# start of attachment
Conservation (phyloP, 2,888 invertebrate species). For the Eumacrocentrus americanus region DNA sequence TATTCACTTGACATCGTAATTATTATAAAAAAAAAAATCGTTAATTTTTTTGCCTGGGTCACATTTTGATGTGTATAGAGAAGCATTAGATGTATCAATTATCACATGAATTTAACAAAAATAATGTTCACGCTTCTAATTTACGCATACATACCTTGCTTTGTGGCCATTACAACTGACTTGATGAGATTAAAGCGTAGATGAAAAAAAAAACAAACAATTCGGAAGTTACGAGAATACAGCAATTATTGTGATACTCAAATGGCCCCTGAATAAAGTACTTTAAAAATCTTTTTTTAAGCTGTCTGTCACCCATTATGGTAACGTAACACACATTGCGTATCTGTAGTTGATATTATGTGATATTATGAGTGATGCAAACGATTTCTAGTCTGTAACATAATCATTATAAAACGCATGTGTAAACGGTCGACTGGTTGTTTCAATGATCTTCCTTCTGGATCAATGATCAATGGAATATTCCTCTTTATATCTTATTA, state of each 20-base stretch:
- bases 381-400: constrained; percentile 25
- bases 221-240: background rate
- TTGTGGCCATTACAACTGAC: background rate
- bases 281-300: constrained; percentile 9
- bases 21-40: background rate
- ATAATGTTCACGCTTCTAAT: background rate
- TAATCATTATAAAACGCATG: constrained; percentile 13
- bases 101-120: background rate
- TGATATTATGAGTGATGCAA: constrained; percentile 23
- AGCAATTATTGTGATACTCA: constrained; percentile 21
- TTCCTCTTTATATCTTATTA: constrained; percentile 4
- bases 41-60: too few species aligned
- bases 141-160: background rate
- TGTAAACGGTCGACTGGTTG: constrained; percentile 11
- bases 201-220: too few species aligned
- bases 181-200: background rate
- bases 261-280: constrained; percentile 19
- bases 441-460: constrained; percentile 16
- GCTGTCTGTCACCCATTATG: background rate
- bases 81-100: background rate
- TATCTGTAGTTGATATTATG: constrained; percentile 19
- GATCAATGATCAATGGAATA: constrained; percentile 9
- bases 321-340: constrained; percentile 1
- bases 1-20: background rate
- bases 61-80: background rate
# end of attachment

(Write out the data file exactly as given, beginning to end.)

Conservation (phyloP, 2,888 invertebrate species). For the Eumacrocentrus americanus region DNA sequence TATTCACTTGACATCGTAATTATTATAAAAAAAAAAATCGTTAATTTTTTTGCCTGGGTCACATTTTGATGTGTATAGAGAAGCATTAGATGTATCAATTATCACATGAATTTAACAAAAATAATGTTCACGCTTCTAATTTACGCATACATACCTTGCTTTGTGGCCATTACAACTGACTTGATGAGATTAAAGCGTAGATGAAAAAAAAAACAAACAATTCGGAAGTTACGAGAATACAGCAATTATTGTGATACTCAAATGGCCCCTGAATAAAGTACTTTAAAAATCTTTTTTTAAGCTGTCTGTCACCCATTATGGTAACGTAACACACATTGCGTATCTGTAGTTGATATTATGTGATATTATGAGTGATGCAAACGATTTCTAGTCTGTAACATAATCATTATAAAACGCATGTGTAAACGGTCGACTGGTTGTTTCAATGATCTTCCTTCTGGATCAATGATCAATGGAATATTCCTCTTTATATCTTATTA, state of each 20-base stretch:
- bases 381-400: constrained; percentile 25
- bases 221-240: background rate
- TTGTGGCCATTACAACTGAC: background rate
- bases 281-300: constrained; percentile 9
- bases 21-40: background rate
- ATAATGTTCACGCTTCTAAT: background rate
- TAATCATTATAAAACGCATG: constrained; percentile 13
- bases 101-120: background rate
- TGATATTATGAGTGATGCAA: constrained; percentile 23
- AGCAATTATTGTGATACTCA: constrained; percentile 21
- TTCCTCTTTATATCTTATTA: constrained; percentile 4
- bases 41-60: too few species aligned
- bases 141-160: background rate
- TGTAAACGGTCGACTGGTTG: constrained; percentile 11
- bases 201-220: too few species aligned
- bases 181-200: background rate
- bases 261-280: constrained; percentile 19
- bases 441-460: constrained; percentile 16
- GCTGTCTGTCACCCATTATG: background rate
- bases 81-100: background rate
- TATCTGTAGTTGATATTATG: constrained; percentile 19
- GATCAATGATCAATGGAATA: constrained; percentile 9
- bases 321-340: constrained; percentile 1
- bases 1-20: background rate
- bases 61-80: background rate